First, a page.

Miles: 73.1 Today / 614.53 Total
Elevation Gain: 558 ft. Today / 5031 ft. Total
As you know, today was the first day of riding with the Bike the US for MS Team, and it did not disappoint. After a comfee night in a Hilton Hotel room, we were all rested and ready to go, this morning. We met in the parking lot, and right off, a gal whose 29 year old sister has MS stopped to see if she could get a photo with us. BAM!
So we headed out to a nearby dock to get a group photo, and the whole “Stray Cat” theme seemed to be emerging, for those of you who rode the Southern Tier with me. Don’t get me wrong. Having a variety of personalities does make things more fun, but some things can take a lot longer, when you do.
After the obligatory group photo, we rode out together, and were quickly staggered out, based on how fast we moved. I might have been in the middle of the pack.
My first stop was Castillo de San Marcos, the oldest masonry fort in the US—built by the Spanish in 1695 to guard the north entrance to the Matanzas River.
Shortly thereafter, we crossed the Bridge of Lions over the Matanzas River aka the Intercoastal Waterway to a long sliver of land like those I’ve been riding on for days.
The roads and scenery on that narrow split were lovely. Not so many mansions—mostly homes owned by middle and upper middle class people.
So we were cruising along nicely, with just a gentle cross wind, when we hit a dreaded “Road Closed” sign. All the cars were turning around, but we are on bikes, and this was our route to take us 72 miles today, so going back and figuring out another route was kind of out of the question at this point.
One of the leaders of the MS org had already worked out a couple of alternatives. The first was to jump in the van and ride around to the other side, which would require 2 trips to shuttle us all and take over an hour per trip. The second, and the one we all chose, was to carry our bikes up a couple of flights of stairs to the beach access of a kind lady named Peggy, who lived in the house right there at the closure and coincidentally used to ride MS 150 rides.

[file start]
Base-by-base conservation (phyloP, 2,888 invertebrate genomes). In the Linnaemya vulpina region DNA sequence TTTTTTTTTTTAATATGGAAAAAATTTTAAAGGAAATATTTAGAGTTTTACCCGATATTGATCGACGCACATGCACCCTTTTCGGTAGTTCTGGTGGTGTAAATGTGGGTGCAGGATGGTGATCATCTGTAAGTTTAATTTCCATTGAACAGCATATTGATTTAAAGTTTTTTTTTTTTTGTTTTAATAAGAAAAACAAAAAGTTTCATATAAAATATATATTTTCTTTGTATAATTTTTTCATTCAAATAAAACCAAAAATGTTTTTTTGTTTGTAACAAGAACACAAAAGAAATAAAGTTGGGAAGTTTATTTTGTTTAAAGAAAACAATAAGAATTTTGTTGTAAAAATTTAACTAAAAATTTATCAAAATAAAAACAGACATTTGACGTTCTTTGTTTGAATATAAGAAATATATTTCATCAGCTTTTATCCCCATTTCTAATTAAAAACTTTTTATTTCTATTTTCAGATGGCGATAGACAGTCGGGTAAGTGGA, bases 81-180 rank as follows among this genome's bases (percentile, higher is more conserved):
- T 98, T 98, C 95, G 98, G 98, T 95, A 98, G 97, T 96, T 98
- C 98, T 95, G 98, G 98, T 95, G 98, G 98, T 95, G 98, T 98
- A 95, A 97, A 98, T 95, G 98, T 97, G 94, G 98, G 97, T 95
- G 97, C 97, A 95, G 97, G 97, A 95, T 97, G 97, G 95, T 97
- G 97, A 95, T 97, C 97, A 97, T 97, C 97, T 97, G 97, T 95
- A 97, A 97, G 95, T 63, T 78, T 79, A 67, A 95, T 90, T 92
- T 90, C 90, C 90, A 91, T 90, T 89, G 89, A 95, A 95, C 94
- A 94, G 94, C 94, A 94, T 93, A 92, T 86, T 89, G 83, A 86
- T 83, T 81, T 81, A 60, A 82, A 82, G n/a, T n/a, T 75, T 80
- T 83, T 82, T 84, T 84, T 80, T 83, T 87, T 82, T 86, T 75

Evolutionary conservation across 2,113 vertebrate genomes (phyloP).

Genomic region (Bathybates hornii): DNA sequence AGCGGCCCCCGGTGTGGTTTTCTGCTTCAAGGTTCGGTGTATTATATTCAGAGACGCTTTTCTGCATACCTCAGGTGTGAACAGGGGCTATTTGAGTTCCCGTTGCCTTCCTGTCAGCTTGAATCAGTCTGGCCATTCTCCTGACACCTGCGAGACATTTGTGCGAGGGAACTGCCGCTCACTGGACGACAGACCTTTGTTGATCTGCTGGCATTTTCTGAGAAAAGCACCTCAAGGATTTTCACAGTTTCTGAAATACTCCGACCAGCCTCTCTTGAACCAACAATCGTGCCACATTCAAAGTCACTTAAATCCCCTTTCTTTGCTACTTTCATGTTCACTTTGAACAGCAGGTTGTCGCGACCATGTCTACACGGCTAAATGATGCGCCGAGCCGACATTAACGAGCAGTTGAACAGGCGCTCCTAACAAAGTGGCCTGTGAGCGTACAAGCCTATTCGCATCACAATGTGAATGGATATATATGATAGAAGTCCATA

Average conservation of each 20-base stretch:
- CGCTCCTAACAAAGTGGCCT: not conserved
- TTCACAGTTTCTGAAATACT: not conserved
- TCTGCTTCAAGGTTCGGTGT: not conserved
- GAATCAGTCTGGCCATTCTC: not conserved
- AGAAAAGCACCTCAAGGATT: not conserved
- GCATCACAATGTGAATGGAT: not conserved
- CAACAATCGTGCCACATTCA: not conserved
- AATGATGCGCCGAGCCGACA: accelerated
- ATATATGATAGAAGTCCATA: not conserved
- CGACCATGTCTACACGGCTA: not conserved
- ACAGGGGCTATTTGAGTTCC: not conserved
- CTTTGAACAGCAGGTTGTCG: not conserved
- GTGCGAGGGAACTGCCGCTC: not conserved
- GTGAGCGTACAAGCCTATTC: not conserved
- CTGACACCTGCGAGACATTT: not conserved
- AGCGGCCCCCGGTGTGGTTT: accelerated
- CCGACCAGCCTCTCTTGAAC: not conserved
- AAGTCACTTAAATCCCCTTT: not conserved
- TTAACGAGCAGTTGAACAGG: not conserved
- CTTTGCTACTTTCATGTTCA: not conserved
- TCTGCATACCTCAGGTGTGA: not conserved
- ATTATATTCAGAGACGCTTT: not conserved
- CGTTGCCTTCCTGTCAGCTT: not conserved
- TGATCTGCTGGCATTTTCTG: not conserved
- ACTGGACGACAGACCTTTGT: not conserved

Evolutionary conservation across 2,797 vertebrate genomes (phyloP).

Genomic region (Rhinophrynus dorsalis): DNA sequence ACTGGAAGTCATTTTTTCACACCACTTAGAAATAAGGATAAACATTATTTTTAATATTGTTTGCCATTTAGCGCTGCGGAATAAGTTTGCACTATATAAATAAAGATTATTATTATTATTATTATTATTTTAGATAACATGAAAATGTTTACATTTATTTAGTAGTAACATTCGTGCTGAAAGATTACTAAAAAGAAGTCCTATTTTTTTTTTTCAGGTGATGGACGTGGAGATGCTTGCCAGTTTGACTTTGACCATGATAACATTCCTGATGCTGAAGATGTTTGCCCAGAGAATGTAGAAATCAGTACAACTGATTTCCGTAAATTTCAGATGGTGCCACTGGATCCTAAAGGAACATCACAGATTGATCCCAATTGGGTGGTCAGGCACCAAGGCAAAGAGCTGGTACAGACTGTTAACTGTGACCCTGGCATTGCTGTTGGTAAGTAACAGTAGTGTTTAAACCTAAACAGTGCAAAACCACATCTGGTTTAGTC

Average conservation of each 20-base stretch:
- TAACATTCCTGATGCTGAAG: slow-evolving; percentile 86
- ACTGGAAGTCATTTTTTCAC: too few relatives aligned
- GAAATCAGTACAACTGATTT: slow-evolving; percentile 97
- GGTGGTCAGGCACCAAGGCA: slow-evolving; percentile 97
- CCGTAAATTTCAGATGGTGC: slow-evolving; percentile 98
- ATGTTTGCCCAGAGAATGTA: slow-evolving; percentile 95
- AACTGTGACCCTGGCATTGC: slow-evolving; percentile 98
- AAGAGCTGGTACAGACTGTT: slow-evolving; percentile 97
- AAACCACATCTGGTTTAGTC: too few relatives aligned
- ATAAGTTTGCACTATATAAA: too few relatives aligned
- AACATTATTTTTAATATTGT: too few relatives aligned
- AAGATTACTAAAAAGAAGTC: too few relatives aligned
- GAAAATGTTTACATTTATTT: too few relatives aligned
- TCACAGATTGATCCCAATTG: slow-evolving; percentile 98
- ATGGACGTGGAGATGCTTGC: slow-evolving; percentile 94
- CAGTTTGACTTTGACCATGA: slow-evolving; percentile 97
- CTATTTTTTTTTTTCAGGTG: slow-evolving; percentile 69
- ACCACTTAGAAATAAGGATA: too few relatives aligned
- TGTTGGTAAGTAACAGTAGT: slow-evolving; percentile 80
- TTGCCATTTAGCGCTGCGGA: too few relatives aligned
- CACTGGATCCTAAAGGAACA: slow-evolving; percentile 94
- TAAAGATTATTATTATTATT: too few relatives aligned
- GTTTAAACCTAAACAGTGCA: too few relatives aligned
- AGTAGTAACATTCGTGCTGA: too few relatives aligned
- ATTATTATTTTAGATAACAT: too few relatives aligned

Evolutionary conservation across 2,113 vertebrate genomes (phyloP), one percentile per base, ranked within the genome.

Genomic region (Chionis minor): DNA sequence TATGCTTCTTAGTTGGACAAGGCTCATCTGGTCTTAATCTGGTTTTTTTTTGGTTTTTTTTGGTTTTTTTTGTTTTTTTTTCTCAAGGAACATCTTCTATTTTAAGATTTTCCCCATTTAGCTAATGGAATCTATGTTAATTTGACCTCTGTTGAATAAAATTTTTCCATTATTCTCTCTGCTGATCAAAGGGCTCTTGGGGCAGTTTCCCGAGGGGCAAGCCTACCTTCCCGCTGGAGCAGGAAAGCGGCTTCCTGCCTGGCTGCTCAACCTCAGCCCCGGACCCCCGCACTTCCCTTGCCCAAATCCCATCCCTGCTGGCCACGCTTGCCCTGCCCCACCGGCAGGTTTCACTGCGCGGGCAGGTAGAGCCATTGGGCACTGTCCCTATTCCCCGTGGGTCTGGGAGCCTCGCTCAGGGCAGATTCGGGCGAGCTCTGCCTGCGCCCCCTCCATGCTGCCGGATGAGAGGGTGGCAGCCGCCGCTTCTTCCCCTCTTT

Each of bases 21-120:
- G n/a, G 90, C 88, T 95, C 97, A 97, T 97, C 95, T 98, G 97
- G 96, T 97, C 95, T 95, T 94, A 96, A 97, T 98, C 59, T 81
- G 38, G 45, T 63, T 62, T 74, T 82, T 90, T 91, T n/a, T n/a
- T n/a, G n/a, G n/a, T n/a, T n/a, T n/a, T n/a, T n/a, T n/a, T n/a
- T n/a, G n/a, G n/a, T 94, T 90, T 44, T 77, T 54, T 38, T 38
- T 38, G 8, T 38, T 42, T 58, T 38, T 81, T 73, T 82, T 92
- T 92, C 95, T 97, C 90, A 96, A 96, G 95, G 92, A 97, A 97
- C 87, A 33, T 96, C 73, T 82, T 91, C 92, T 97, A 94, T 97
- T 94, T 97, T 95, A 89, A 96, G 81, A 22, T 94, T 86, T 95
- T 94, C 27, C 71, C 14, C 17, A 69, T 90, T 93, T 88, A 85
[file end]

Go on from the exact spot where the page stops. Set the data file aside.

We were slogging up those stairs within a couple of minutes, then pushing our bikes—mine being almost 30 lbs, but others around 16-20 lbs—down the beach for about 1/2 mile. It was high tide, so for the most part, we had to go through the deep dry sand, and let me just say that this was quite an unexpected full body workout for all of us, but we did it.
When we got to the next beach access—our exit—we were just past multiple police vehicles and a 3 car crash that was just a jumble of car parts. It was a 2 fatality collision, where 2 of the 3 drivers walked away, which is miraculous, considering the condition of the vehicles.
After that, the rest of the day might have been a blur, but when we got to Mayport, the ferry that usually runs every 30 minutes to take you across the St. John River was closed—till May 2nd! What the heck! Luckily, we are traveling with a van that took 2 trips to shuttle us riders to the point where the ferry would have dropped us off—a mere 50 minute drive.
Fortunately, the rest of the day was uneventful. I learned the routine for the team ride, which is a rest stop with shade, chairs, cold water and our rest stop bins set up every 15-20 miles. Very nice! As we rode through Ponte Vedra Beach, Jacksonville Beach, Atlantic Beach and Mayport, I checked with 5 bike shops for the Stans sealant I need to get my rear tire back to being tubeless. No joy.
Calling ahead, I did find a shop in Fernandina Beach with both Stans and a mechanic with the willingness to take the time to help me with my tire. I stopped at that shop, and a sweet, kind mechanic named Ron Armstrong spent about an hour getting glass out of my tire and working to seal up the hole so it would seal and hold air. He sent me out on a test drive, and sure enough, it is good to go. Thanks so much for all your help, Ron, and for the interesting conversation and letting me be your little helper.
We spent the night in the very large open worship hall of Journey Church. They run a big food bank operation, so we had access to a kitchen, which was very nice. We all just laid out our sleeping pads and sleeping bags and made a little nest next to our bikes. But sleeping was a different matter It took me a couple of hours to finally doze off. There are no heavy duty snorers in the group—just a couple of guys who snore in loud spurts, but that’s all it takes to keep me up.
2 thoughts on “4/20/23 – St. Augustine to Past Fernandina Beach, FL”
Well at lease none of these inconveniences affected your safety. Snoring keeps me awake also. Maybe you should invest in a set of ear plugs for sleeping? Stay safe! Mickey
No, but that crash sure made us be more aware of what’s going on around us. Very sad.